clock menu more-arrow no yes mobile

Filed under:

The Giants will be ‘all over’ Mike Moustakas this offseason

That’s according to someone employed by another team, and it’s a bad idea.

Kansas City Royals v San Francisco Giants Photo by Thearon W. Henderson/Getty Images

Mike Moustakas has 36 home runs this year. That’s more than any two Giants combined. It’s just one fewer than the highest total you can make from a combination of any three Giants on the active roster. You can understand why the Giants are interested. They have dinger fever and, buddy, I’m not stopping them. This team needs to hit home runs.

This comes up now because Jon Heyman is doing a cursory look at where different free agents might end up this offseason.

Considering the Giants’ wherewithal, desire to win and hope for more power, they seem to be the fashionable guess.

“The Giants will be all over (Moustakas),” predicts one rival.

This is just a guess, a marriage of need and available solutions. It’s hard to emphasize just how bad of an idea he would be for the Giants, though. It would be a debacle. And the Giants are, of course, interested.

Consider that ...

Moustakas will be 29 next year and likely get a five-year deal. He’ll be a fine player for a couple years, and then he’ll slow a bit, and then he’ll slow even more by the end. The Giants are very much in win-now-even-if-they-want-to-win-later mode, so that’s fine. Just know that it will get ugly.

Moustakas is a left-handed hitter. That’s a problem. The good news is that he’s a big, beefy baseball boy, and his home runs go far. Check out the park overlay from ESPN’s Home Run Tracker:

He would still have 30 or more home runs ... except a simple park overlay doesn’t include the marine air. It’s not just that AT&T Park gets deep in Triples Alley, and it’s not just because it has a high wall. It’s the air, too.

And this assumes that Moustakas is really a 35-homer kind of hitter now. His previous career high is 22. While it’s fair to suggest that he’s a part of the launch-angle revolution, it’s not a given that his gains will translate to AT&T Park. Remember, the new (unintentionally?) juiced ball doesn’t seem to work at AT&T for whatever reason.

Moustakas has troubles getting on base. His career on-base percentage is .305. His OBP this season is .315. He was hurt last year, but see if you can spot the anomaly in his career:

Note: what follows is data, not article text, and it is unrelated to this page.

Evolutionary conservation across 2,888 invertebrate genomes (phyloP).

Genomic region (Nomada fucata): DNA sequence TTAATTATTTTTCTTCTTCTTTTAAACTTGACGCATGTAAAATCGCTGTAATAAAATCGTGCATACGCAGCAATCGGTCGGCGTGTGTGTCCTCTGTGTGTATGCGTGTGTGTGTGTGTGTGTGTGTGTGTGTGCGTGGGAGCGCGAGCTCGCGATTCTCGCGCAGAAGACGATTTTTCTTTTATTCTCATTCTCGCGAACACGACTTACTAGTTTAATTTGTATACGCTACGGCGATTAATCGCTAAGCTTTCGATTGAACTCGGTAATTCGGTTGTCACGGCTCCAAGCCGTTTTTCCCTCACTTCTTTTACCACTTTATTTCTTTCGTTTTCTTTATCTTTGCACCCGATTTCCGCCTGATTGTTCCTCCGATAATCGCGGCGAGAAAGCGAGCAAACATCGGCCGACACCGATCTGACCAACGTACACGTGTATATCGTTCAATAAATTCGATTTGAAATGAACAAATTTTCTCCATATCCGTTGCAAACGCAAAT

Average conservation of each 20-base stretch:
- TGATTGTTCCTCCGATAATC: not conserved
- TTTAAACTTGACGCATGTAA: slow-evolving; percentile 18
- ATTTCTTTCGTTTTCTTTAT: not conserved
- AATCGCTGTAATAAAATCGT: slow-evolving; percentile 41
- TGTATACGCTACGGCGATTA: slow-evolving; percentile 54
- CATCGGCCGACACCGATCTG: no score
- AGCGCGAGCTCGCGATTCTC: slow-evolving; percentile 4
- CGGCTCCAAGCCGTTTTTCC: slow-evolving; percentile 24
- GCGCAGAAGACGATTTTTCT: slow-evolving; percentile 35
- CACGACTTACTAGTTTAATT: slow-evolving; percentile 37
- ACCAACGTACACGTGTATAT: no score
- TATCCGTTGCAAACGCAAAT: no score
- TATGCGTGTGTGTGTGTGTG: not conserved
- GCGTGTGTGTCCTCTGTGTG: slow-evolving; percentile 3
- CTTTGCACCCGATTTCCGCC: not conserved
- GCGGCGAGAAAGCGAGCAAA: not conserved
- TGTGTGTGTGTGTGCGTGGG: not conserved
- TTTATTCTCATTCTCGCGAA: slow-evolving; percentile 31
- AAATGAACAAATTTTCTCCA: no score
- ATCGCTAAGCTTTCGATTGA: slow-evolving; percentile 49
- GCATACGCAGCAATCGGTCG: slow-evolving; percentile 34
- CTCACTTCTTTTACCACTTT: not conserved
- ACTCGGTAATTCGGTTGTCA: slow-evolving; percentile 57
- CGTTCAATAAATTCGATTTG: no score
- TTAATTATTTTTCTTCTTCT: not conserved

What the Giants would be doing is giving a monster contract to a player who makes a ton of outs and gambling on his power to make up for it. At AT&T Park. Even though this is his first great power year.

Moustakas isn’t a superstar defender. I’m wary of single-season defensive numbers, and you should be too. Moustakas’ numbers are down this year according to dWAR and FanGraphs’ defensive metrics. That doesn’t prove anything, but the numbers for his entire career suggest that he’s pretty okay, nothing more. Hey, I’m very much into pretty okay! Especially when it comes with 36 homers or more. But this isn’t a Pedro Feliz situation, where he can help a team win even when he’s struggling at the pate.

If the ballpark sucks his home runs into the void and he continues cruising along at a .300 or .310 OBP, he would be a problem for a team that’s not needing any more offensive problems. And that could happen next year. Forget the long-term contract. Next year would be a concern. It’s possible for Moustakas to be a fine player who’s a poor fit for the Giants.

You have dinger fever. I have dinger fever. Dingers would sate the hunger that defines us. Smart dingers, though. Smart dingers. If Moustakas’ asking price tumbles to the point where he would be just one part of a multi-pronged offseason plan, I’ll listen. If he’s The Home Run Man now, and his contract wipes out the rest of the budget, forget it. There are too many red flags for a team that needs too much help.